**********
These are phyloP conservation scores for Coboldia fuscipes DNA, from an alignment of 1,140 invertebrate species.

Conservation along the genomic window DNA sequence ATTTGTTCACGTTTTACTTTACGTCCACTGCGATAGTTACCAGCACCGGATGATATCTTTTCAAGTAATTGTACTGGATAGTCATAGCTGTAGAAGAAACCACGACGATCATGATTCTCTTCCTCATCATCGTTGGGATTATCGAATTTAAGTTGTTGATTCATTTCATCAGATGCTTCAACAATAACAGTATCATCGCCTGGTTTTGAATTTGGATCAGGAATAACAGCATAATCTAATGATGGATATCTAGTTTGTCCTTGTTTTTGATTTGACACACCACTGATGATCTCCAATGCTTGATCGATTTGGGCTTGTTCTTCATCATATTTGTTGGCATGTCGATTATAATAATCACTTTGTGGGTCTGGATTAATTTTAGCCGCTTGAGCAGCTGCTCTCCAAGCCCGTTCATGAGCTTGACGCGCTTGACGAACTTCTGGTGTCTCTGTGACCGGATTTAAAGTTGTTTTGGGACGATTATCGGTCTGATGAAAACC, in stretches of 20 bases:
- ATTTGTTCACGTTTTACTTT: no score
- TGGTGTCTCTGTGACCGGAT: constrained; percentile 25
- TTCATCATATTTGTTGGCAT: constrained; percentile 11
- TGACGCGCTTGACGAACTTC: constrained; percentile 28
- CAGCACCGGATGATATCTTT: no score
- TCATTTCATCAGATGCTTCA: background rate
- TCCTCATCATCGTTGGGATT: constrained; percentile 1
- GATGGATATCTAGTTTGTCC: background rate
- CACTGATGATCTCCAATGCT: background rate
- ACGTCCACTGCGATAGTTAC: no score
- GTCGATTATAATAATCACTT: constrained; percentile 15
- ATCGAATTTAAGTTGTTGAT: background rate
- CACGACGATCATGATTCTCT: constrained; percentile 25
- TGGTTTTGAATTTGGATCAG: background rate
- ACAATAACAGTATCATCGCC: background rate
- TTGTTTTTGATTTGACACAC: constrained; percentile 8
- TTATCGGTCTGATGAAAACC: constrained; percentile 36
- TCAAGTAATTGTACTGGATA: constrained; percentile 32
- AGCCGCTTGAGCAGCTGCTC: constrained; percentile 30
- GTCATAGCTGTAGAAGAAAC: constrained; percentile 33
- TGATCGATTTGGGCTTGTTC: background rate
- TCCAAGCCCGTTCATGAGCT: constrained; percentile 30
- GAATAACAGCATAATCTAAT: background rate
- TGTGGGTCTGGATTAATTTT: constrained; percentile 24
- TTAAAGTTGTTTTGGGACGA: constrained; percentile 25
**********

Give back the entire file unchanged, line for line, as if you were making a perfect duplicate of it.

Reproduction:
These are phyloP conservation scores for Coboldia fuscipes DNA, from an alignment of 1,140 invertebrate species.

Conservation along the genomic window DNA sequence ATTTGTTCACGTTTTACTTTACGTCCACTGCGATAGTTACCAGCACCGGATGATATCTTTTCAAGTAATTGTACTGGATAGTCATAGCTGTAGAAGAAACCACGACGATCATGATTCTCTTCCTCATCATCGTTGGGATTATCGAATTTAAGTTGTTGATTCATTTCATCAGATGCTTCAACAATAACAGTATCATCGCCTGGTTTTGAATTTGGATCAGGAATAACAGCATAATCTAATGATGGATATCTAGTTTGTCCTTGTTTTTGATTTGACACACCACTGATGATCTCCAATGCTTGATCGATTTGGGCTTGTTCTTCATCATATTTGTTGGCATGTCGATTATAATAATCACTTTGTGGGTCTGGATTAATTTTAGCCGCTTGAGCAGCTGCTCTCCAAGCCCGTTCATGAGCTTGACGCGCTTGACGAACTTCTGGTGTCTCTGTGACCGGATTTAAAGTTGTTTTGGGACGATTATCGGTCTGATGAAAACC, in stretches of 20 bases:
- ATTTGTTCACGTTTTACTTT: no score
- TGGTGTCTCTGTGACCGGAT: constrained; percentile 25
- TTCATCATATTTGTTGGCAT: constrained; percentile 11
- TGACGCGCTTGACGAACTTC: constrained; percentile 28
- CAGCACCGGATGATATCTTT: no score
- TCATTTCATCAGATGCTTCA: background rate
- TCCTCATCATCGTTGGGATT: constrained; percentile 1
- GATGGATATCTAGTTTGTCC: background rate
- CACTGATGATCTCCAATGCT: background rate
- ACGTCCACTGCGATAGTTAC: no score
- GTCGATTATAATAATCACTT: constrained; percentile 15
- ATCGAATTTAAGTTGTTGAT: background rate
- CACGACGATCATGATTCTCT: constrained; percentile 25
- TGGTTTTGAATTTGGATCAG: background rate
- ACAATAACAGTATCATCGCC: background rate
- TTGTTTTTGATTTGACACAC: constrained; percentile 8
- TTATCGGTCTGATGAAAACC: constrained; percentile 36
- TCAAGTAATTGTACTGGATA: constrained; percentile 32
- AGCCGCTTGAGCAGCTGCTC: constrained; percentile 30
- GTCATAGCTGTAGAAGAAAC: constrained; percentile 33
- TGATCGATTTGGGCTTGTTC: background rate
- TCCAAGCCCGTTCATGAGCT: constrained; percentile 30
- GAATAACAGCATAATCTAAT: background rate
- TGTGGGTCTGGATTAATTTT: constrained; percentile 24
- TTAAAGTTGTTTTGGGACGA: constrained; percentile 25